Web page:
10 September 2015, Writing Ideas – New Novel, part 433, New Novel Creativity and Entertainment in Scenes Developing the Rising Action
Announcement: Ancient Light is delayed due to the economy. You can read more about it at http://www.ancientlight.com. Ancient Light includes the second edition of Aegypt plus Sister of Light and Sister of Darkness. I’ll keep you updated.
Introduction: I wrote the novel Aksinya: Enchantment and the Daemon. This was my 21st novel and through this blog, I gave you the entire novel in installments that included commentary on the writing. In the commentary, in addition to other general information on writing, I explained, how the novel was constructed, the metaphors and symbols in it, the writing techniques and tricks I used, and the way I built the scenes. You can look back through this blog and read the entire novel beginning with http://www.pilotlion.blogspot.com/2010/10/new-novel-part-3-girl-and-demon.html.
I’m using this novel as an example of how I produce, market, and eventually (we hope) get a novel published. I’ll keep you informed along the way.
The four plus one basic rules I employ when writing:
1. Don’t confuse your readers.
2. Entertain your readers.
3. Ground your readers in the writing.
4. Don’t show (or tell) everything.
5. Immerse yourself in the world of your writing.
All novels have five discrete parts:
1. The initial scene (the beginning)
2. The rising action
3. The climax
4. The falling action
5. The dénouement
The theme statement of my 25th novel, working title, Escape, is this: a girl in a fascist island nation will do anything to escape–a young cargo shuttle pilot not following the rules crashes on the island.
Here is the cover proposal for Lilly: Enchantment and the Computer. Lilly is my 24th novel.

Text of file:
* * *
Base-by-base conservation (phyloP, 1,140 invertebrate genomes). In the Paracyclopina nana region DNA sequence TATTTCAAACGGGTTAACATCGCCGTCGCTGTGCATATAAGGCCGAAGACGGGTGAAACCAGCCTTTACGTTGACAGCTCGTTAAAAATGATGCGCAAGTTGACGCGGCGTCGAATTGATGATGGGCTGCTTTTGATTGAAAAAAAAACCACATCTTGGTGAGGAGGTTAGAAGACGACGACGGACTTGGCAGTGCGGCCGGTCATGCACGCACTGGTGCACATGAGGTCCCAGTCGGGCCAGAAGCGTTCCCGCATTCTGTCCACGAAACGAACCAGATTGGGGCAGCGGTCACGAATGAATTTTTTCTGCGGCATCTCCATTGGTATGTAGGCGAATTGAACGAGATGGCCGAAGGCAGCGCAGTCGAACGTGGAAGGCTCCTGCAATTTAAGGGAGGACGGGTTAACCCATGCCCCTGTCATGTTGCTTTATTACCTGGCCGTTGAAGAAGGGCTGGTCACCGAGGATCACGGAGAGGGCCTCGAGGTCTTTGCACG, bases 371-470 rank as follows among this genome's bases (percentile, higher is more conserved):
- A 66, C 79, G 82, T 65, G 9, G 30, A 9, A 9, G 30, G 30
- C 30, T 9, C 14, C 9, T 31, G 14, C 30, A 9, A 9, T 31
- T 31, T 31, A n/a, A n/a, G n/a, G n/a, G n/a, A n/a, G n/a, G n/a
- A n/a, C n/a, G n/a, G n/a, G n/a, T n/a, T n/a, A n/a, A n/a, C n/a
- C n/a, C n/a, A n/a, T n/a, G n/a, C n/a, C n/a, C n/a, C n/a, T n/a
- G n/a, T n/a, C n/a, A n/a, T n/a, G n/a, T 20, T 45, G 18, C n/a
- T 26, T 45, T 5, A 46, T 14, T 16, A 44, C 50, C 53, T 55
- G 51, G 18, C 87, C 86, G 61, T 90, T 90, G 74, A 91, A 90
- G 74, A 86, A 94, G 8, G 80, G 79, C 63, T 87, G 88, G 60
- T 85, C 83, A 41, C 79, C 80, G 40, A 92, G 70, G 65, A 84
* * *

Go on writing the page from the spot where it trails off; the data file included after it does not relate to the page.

The most important scene in any novel is the initial scene, but eventually, you have to move to the rising action. I’ve just started on the next major run-through of my novel, Escape.
I’m an advocate of using the/a scene input/output method to drive the rising action–in fact, to write any novel.
1. Scene input (easy)
2. Scene output (a little harder)
3. Scene setting (basic stuff)
4. Creativity (creative elements of the scene)
5. Tension (development of creative elements to build excitement)
6. Release (climax of creative elements)
I can immediately discern three ways to invoke creativity:
1. History extrapolation
2. Technological extrapolation
3. Intellectual extrapolation
Creativity is like an extrapolation of what has been. It is a reflection of something new created with ties to the history, science, and logic (the intellect). Creativity requires consuming, thinking, and producing.
I couldn’t stop myself. I’m writing on a new novel. I’ve been thinking about it for months. I didn’t want to start too early–I wanted it to matriculate a little bit before I began to write. Before it could graduate, I started. I couldn’t stand not to write on it. I was editing Dana-ana, then I moved to Escape, but I became tired of working on them, and I had such a great and creative idea.
Like always, I started with a picture. The picture was an old woman, but not a helpless woman. This woman came down to her kitchen and pantry to check on a noise. This old woman has a cane. The shire and village has been struck by a sneak thief who steals only food. When the old woman comes to the kitchen, she finds a naked girl raiding her pantry. The old woman’s plan is to capture the girl in the pantry and call the constable. Before she can close the door, the girl rushes the opening and knocks herself out on the cane.
Now, there is an enormous backstory that I will reveal in the novel. The old woman is Mrs. Lyons. She is a widow, but her husband was once the head of a British intelligence organization. She has had many dealings with strange young women. She ties up the naked girl and, in the morning, tells her: I have three options. I can turn you into the constable. I can let you go. Or, I can rehabilitate you. This novel is a discovery novel about the rehabilitation of a girl who has very great problems. I’ll get into the creative part next.